Reproducción digital del original conservado en la Biblioteca Histórica de la Universidad Complutense de Madrid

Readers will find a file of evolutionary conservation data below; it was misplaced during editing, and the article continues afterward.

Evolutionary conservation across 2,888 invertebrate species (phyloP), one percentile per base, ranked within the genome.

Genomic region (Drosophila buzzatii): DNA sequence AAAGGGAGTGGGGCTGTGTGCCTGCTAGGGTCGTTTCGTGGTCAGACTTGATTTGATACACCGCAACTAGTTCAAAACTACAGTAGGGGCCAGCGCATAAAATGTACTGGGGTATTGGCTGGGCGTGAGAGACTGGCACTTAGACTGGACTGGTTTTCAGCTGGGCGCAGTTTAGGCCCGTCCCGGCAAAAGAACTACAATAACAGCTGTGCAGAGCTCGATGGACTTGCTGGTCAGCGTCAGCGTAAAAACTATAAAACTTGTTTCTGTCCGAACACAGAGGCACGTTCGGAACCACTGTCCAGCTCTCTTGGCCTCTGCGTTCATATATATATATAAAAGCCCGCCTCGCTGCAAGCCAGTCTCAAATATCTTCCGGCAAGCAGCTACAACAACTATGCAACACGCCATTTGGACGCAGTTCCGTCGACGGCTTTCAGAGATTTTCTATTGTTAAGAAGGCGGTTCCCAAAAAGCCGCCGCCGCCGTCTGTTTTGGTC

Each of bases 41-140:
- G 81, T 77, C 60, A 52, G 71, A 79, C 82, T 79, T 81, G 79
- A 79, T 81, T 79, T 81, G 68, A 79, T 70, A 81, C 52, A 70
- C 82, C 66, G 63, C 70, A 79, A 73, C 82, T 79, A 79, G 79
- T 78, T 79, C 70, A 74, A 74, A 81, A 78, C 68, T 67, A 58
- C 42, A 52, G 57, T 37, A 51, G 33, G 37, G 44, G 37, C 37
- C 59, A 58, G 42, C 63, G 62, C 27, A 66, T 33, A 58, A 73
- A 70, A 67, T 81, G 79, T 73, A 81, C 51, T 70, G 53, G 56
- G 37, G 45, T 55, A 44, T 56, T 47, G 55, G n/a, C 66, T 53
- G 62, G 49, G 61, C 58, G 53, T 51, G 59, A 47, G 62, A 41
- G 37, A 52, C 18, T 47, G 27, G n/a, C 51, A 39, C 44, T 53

Maria Gaetana Agnesi (Italian pronunciation: [maˈriːa ɡaeˈtaːna aɲˈɲeːzi, -eːsi; -ɛːzi]; 16 May 1718 – 9 January 1799) was an Italian mathematician, philosopher, theologian and humanitarian. She was the first woman to write a mathematics handbook and the first woman appointed as a Mathematics Professor at a university. She is credited with writing the first book discussing both differential and integral calculus and was a member of the faculty at the University of Bologna, although she never served. She devoted the last four decades of her life to studying theology (especially patristics) and to charitable work and serving the poor. This extended to helping the sick by allowing them entrance into her home where she set up a hospital. She was a devout Catholic and wrote extensively on the marriage between intellectual pursuit and mystical contemplation, most notably in her essay Il cielo mistico (The Mystic Heaven). She saw the rational contemplation of God as a complement to prayer and contemplation of the life, death and resurrection of Jesus Christ. Maria Teresa Agnesi Pinottini, clavicembalist and composer, was her sister.